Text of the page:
camping advice/tips

Discussion in 'Survival & Sustenance Living Forum' started by unclebear, Mar 26, 2013.

  1. unclebear

    unclebear New Member

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    I started this to see what other peoples good tips and advice for camping is.

    Some of the best things I've learned while camping have been put your cloths you want warm in the bottom of your sleeping bag for the next day. Ground cover is importent the ground will suck the heat out of the body even if your in a sleeping bag rated for -10. Also pack lite just because you think your only going a miles doesn't mean that's hows it going to turn out.
     
  2. eatmydust

    eatmydust New Member

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    Hell, I'm not tipping you for that!!

    Maybe if you served some drinks or something!
     

  3. MisterMcCool

    MisterMcCool Well-Known Member Supporter

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    The first of the tent commandments: BRING TOILET PAPER
     
  4. dango

    dango Well-Known Member Lifetime Supporter

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    Back-packable-bar.............? I like it..! :D
     
  5. dango

    dango Well-Known Member Lifetime Supporter

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    Well . if you stick a 1/2" or 3/4" (closed cell foam) under that -10 bag , eat a vitamin-C , a chocolate bar , your good to go to -15 at least
     
    Last edited: Mar 26, 2013
  6. dango

    dango Well-Known Member Lifetime Supporter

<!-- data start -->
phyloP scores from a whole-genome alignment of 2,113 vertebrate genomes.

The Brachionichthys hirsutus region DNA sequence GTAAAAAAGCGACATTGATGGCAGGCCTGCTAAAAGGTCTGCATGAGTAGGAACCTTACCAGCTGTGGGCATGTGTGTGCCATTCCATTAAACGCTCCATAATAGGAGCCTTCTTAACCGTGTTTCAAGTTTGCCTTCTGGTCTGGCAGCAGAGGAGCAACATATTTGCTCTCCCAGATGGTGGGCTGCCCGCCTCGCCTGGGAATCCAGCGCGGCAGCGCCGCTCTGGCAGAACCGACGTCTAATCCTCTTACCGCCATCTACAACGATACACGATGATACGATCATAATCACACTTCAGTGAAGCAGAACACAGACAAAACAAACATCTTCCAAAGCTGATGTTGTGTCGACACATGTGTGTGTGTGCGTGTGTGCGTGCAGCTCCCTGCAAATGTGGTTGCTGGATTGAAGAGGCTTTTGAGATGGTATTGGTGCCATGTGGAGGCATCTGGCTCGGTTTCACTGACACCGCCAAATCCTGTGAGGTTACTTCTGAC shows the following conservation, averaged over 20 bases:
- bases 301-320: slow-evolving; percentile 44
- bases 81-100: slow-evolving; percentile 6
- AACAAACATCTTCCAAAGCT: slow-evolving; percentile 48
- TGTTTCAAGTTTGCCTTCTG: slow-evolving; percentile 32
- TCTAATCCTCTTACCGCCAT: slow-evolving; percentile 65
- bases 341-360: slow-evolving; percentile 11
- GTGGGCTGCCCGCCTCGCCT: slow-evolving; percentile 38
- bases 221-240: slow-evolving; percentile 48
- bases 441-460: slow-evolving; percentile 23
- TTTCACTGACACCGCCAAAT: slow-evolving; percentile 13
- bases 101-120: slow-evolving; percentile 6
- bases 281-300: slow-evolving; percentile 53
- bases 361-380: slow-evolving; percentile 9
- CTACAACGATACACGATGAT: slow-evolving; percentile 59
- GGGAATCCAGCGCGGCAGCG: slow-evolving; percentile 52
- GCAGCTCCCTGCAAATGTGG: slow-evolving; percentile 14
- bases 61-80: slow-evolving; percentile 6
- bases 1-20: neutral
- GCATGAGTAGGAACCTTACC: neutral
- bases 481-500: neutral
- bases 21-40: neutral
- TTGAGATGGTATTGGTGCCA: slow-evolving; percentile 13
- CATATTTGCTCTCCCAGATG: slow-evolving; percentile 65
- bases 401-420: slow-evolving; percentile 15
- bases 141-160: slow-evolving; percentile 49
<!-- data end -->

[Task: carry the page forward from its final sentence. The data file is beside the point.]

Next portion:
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    Sleeping bags: Back some 40 years ago , goose-down used to be the insulator of choice . On long treks , two to three weeks , I found that the goose-down would co-laps and lose loft..! I've switched to synthetics and never looked back . The length , I've got an extra long , to accommodate 8' person so I have two feet of usable space . Water in high altitudes is tuff to find and melting snow is the only way . All things I want not to freeze go in the bag and stay there till I need them . Water especially , takes fuel to melt snow and you've only got so much with you .

    Sleeping pads , 3/4" is winter weight and a must to save body heat . Many companies make them and they are light weight and easy to pack on outside of packs . (Closed Cell though) , you don't want to sleep on a sponge..! :)
     
  7. orangello

    orangello New Member

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    Gello's #1 Camping tip - When properly cleaned out, the carcass of a bear makes a fine tent. (Yes, Han Solo, they DO smell better on the inside. :p )

    Bears, they're coming for dinner; you want to sit at the table or be the main course?




    [wonders about a bear-skin canoe...]
     
    Last edited: Mar 26, 2013
  8. dango

    dango Well-Known Member Lifetime Supporter

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    ^LMAO..! :D Bears , if you "KNOW" there are BEARS around , do not set camp on high traffic ares , 50 meters from water source , 50 meters from where you eat and never store any food where you sleep...! Never ANY..!

    Grizzlies and browns got no sense of humor , either you ARE FOOD or they don't care about you..! You can not , out run one , out swim or out climb..! Eeek..!
     
  9. jyo

    jyo New Member

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    In my youth, I did lots of camping, sleeping on the rocky ground, etc. My wife showed me how to really have fun in the wilderness---drive way out to where you want to be---find a nice lodge and check in---find a nice restaurant and have dinner (maybe a drink or two) and a lot of laughs----crawl back to lodge and have more laughs---works well---I can recommend it...
     
  10. GonzoLonzo

    GonzoLonzo New Member

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    Grizzlies and browns got no sense of humor , either you ARE FOOD or they don't care about you..! You can not , out run one , out swim or out climb..! Eeek..![/QUOTE]


    That just reminded me of one other thing.
     

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  11. hiwall

    hiwall Well-Known Member

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    I have exchanged my tent for a motor home and have never been a happier camper!
     
  12. sc00ts